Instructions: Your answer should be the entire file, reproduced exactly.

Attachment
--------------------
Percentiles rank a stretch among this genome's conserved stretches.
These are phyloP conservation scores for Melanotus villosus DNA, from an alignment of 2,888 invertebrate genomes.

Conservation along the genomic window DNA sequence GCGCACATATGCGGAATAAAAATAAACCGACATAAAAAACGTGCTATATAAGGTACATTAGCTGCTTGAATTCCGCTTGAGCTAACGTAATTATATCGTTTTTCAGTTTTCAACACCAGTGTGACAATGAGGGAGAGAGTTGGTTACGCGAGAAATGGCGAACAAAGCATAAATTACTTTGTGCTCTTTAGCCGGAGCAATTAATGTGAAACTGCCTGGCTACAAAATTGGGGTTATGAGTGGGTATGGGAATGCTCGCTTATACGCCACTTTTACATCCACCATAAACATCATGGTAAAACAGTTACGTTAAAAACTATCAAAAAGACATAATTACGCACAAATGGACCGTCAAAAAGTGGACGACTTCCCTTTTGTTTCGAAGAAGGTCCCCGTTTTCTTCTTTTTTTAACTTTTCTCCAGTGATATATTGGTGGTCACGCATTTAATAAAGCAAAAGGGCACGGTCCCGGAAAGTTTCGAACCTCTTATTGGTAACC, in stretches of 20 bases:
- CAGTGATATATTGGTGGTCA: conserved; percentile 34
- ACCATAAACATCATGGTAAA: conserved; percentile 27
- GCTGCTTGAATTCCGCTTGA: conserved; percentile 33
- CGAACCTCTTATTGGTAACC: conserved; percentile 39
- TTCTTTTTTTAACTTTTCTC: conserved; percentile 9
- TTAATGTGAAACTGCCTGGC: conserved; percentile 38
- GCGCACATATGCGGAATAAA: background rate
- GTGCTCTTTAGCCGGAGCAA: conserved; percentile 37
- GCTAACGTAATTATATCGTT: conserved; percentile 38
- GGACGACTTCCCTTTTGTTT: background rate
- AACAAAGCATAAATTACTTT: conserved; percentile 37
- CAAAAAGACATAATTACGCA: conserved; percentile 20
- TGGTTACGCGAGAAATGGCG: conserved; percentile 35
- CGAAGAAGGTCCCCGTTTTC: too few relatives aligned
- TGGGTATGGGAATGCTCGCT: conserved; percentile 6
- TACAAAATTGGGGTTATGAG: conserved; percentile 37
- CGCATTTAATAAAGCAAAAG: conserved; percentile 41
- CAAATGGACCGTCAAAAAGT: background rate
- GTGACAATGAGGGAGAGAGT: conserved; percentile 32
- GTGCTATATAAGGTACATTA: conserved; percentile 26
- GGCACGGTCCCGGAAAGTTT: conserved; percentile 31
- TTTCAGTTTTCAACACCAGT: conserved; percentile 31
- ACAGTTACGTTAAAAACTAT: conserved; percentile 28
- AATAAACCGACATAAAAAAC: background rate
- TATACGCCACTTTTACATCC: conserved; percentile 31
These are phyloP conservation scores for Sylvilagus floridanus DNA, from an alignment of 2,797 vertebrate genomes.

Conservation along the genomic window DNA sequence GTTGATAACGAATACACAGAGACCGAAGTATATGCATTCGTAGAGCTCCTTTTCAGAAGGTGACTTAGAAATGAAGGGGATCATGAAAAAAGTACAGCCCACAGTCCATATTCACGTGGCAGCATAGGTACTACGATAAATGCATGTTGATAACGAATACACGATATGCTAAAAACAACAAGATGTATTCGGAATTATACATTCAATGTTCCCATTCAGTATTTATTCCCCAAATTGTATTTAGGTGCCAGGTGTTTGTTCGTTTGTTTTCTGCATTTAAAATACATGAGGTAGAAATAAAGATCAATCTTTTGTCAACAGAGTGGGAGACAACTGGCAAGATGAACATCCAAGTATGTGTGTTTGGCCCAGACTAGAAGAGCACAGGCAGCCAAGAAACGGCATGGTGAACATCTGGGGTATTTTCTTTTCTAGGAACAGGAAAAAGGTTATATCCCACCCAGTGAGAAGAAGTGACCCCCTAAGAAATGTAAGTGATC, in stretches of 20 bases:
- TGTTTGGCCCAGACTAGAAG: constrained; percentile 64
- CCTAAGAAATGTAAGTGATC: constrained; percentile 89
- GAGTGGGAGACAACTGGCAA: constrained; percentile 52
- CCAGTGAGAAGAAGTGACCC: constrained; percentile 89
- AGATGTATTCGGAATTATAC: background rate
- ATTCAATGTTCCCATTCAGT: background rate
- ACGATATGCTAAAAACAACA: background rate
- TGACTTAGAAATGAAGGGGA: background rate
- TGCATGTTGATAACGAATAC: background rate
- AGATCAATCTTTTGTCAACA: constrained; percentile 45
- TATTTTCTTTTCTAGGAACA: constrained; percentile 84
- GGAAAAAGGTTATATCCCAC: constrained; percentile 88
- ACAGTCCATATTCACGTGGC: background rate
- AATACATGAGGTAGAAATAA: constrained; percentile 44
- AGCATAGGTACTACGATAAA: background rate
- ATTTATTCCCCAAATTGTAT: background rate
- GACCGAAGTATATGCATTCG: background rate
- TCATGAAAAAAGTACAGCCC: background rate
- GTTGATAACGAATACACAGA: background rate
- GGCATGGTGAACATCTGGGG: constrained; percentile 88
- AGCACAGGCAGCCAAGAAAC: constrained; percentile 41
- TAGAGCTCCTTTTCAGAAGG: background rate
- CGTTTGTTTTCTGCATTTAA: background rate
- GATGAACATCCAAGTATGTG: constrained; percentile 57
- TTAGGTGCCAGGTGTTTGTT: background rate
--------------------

Percentiles rank a stretch among this genome's conserved stretches.
These are phyloP conservation scores for Melanotus villosus DNA, from an alignment of 2,888 invertebrate genomes.

Conservation along the genomic window DNA sequence GCGCACATATGCGGAATAAAAATAAACCGACATAAAAAACGTGCTATATAAGGTACATTAGCTGCTTGAATTCCGCTTGAGCTAACGTAATTATATCGTTTTTCAGTTTTCAACACCAGTGTGACAATGAGGGAGAGAGTTGGTTACGCGAGAAATGGCGAACAAAGCATAAATTACTTTGTGCTCTTTAGCCGGAGCAATTAATGTGAAACTGCCTGGCTACAAAATTGGGGTTATGAGTGGGTATGGGAATGCTCGCTTATACGCCACTTTTACATCCACCATAAACATCATGGTAAAACAGTTACGTTAAAAACTATCAAAAAGACATAATTACGCACAAATGGACCGTCAAAAAGTGGACGACTTCCCTTTTGTTTCGAAGAAGGTCCCCGTTTTCTTCTTTTTTTAACTTTTCTCCAGTGATATATTGGTGGTCACGCATTTAATAAAGCAAAAGGGCACGGTCCCGGAAAGTTTCGAACCTCTTATTGGTAACC, in stretches of 20 bases:
- CAGTGATATATTGGTGGTCA: conserved; percentile 34
- ACCATAAACATCATGGTAAA: conserved; percentile 27
- GCTGCTTGAATTCCGCTTGA: conserved; percentile 33
- CGAACCTCTTATTGGTAACC: conserved; percentile 39
- TTCTTTTTTTAACTTTTCTC: conserved; percentile 9
- TTAATGTGAAACTGCCTGGC: conserved; percentile 38
- GCGCACATATGCGGAATAAA: background rate
- GTGCTCTTTAGCCGGAGCAA: conserved; percentile 37
- GCTAACGTAATTATATCGTT: conserved; percentile 38
- GGACGACTTCCCTTTTGTTT: background rate
- AACAAAGCATAAATTACTTT: conserved; percentile 37
- CAAAAAGACATAATTACGCA: conserved; percentile 20
- TGGTTACGCGAGAAATGGCG: conserved; percentile 35
- CGAAGAAGGTCCCCGTTTTC: too few relatives aligned
- TGGGTATGGGAATGCTCGCT: conserved; percentile 6
- TACAAAATTGGGGTTATGAG: conserved; percentile 37
- CGCATTTAATAAAGCAAAAG: conserved; percentile 41
- CAAATGGACCGTCAAAAAGT: background rate
- GTGACAATGAGGGAGAGAGT: conserved; percentile 32
- GTGCTATATAAGGTACATTA: conserved; percentile 26
- GGCACGGTCCCGGAAAGTTT: conserved; percentile 31
- TTTCAGTTTTCAACACCAGT: conserved; percentile 31
- ACAGTTACGTTAAAAACTAT: conserved; percentile 28
- AATAAACCGACATAAAAAAC: background rate
- TATACGCCACTTTTACATCC: conserved; percentile 31
These are phyloP conservation scores for Sylvilagus floridanus DNA, from an alignment of 2,797 vertebrate genomes.

Conservation along the genomic window DNA sequence GTTGATAACGAATACACAGAGACCGAAGTATATGCATTCGTAGAGCTCCTTTTCAGAAGGTGACTTAGAAATGAAGGGGATCATGAAAAAAGTACAGCCCACAGTCCATATTCACGTGGCAGCATAGGTACTACGATAAATGCATGTTGATAACGAATACACGATATGCTAAAAACAACAAGATGTATTCGGAATTATACATTCAATGTTCCCATTCAGTATTTATTCCCCAAATTGTATTTAGGTGCCAGGTGTTTGTTCGTTTGTTTTCTGCATTTAAAATACATGAGGTAGAAATAAAGATCAATCTTTTGTCAACAGAGTGGGAGACAACTGGCAAGATGAACATCCAAGTATGTGTGTTTGGCCCAGACTAGAAGAGCACAGGCAGCCAAGAAACGGCATGGTGAACATCTGGGGTATTTTCTTTTCTAGGAACAGGAAAAAGGTTATATCCCACCCAGTGAGAAGAAGTGACCCCCTAAGAAATGTAAGTGATC, in stretches of 20 bases:
- TGTTTGGCCCAGACTAGAAG: constrained; percentile 64
- CCTAAGAAATGTAAGTGATC: constrained; percentile 89
- GAGTGGGAGACAACTGGCAA: constrained; percentile 52
- CCAGTGAGAAGAAGTGACCC: constrained; percentile 89
- AGATGTATTCGGAATTATAC: background rate
- ATTCAATGTTCCCATTCAGT: background rate
- ACGATATGCTAAAAACAACA: background rate
- TGACTTAGAAATGAAGGGGA: background rate
- TGCATGTTGATAACGAATAC: background rate
- AGATCAATCTTTTGTCAACA: constrained; percentile 45
- TATTTTCTTTTCTAGGAACA: constrained; percentile 84
- GGAAAAAGGTTATATCCCAC: constrained; percentile 88
- ACAGTCCATATTCACGTGGC: background rate
- AATACATGAGGTAGAAATAA: constrained; percentile 44
- AGCATAGGTACTACGATAAA: background rate
- ATTTATTCCCCAAATTGTAT: background rate
- GACCGAAGTATATGCATTCG: background rate
- TCATGAAAAAAGTACAGCCC: background rate
- GTTGATAACGAATACACAGA: background rate
- GGCATGGTGAACATCTGGGG: constrained; percentile 88
- AGCACAGGCAGCCAAGAAAC: constrained; percentile 41
- TAGAGCTCCTTTTCAGAAGG: background rate
- CGTTTGTTTTCTGCATTTAA: background rate
- GATGAACATCCAAGTATGTG: constrained; percentile 57
- TTAGGTGCCAGGTGTTTGTT: background rate